The pathogenesis of streptococcal infections: from tooth decay to meningitis

Nat Rev Microbiol. 2003 Dec;1(3):219-30. doi: 10.1038/nrmicro771.


The development of bacterial disease has been likened to a 'molecular arms race', in which the host tries to eliminate the bacteria, while the bacteria try to survive in the host. Although most bacteria do not cause disease, some cause serious human infection in a large proportion of encounters. Between these two extremes are bacteria that can coexist with humans in a carriage state but, under appropriate circumstances, cause disease. The streptococci exemplify this group of organisms, and by studying them we can begin to address why bacteria cause such a wide spectrum of disease.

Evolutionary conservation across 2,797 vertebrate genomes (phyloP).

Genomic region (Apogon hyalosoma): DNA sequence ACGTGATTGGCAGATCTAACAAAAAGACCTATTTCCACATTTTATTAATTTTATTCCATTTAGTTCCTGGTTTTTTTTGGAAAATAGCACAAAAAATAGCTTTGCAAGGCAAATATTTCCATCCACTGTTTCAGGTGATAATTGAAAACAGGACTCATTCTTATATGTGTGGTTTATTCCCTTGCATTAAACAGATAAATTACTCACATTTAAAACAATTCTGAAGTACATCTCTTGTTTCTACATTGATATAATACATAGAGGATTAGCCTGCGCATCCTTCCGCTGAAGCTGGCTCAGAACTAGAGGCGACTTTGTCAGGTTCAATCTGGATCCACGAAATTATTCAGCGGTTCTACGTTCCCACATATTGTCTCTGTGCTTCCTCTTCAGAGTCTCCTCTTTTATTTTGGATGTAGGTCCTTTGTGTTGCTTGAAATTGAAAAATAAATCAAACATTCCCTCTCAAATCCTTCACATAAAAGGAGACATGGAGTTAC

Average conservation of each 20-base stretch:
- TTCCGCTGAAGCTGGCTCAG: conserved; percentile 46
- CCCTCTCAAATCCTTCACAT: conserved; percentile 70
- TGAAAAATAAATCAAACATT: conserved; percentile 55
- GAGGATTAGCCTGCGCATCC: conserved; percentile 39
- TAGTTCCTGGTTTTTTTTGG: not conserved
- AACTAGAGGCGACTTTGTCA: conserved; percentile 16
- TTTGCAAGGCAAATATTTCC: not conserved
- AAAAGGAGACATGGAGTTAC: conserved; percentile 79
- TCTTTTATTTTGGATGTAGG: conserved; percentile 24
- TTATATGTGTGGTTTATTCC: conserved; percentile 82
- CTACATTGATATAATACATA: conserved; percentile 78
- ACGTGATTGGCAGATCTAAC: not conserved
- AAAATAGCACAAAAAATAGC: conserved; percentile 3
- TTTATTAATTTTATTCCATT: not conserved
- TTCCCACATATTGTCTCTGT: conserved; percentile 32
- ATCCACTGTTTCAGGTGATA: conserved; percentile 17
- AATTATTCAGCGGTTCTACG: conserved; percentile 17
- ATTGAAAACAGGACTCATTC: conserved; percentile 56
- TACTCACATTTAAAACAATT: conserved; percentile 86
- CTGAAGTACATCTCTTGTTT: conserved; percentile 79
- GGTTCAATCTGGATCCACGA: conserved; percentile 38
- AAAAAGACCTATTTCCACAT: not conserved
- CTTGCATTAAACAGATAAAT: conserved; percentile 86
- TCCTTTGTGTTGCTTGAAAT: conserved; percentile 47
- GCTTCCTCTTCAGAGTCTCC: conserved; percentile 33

Publication types

  • Review

MeSH terms

  • Bacterial Proteins / genetics
  • Bacterial Proteins / metabolism
  • Dental Caries / microbiology
  • Dental Caries / physiopathology*
  • Humans
  • Meningitis, Bacterial / microbiology
  • Meningitis, Bacterial / physiopathology*
  • Streptococcal Infections / physiopathology*
  • Streptococcus / pathogenicity*
  • Streptococcus agalactiae / pathogenicity
  • Streptococcus mutans / pathogenicity
  • Streptococcus pneumoniae / pathogenicity
  • Streptococcus pyogenes / pathogenicity
  • Virulence


  • Bacterial Proteins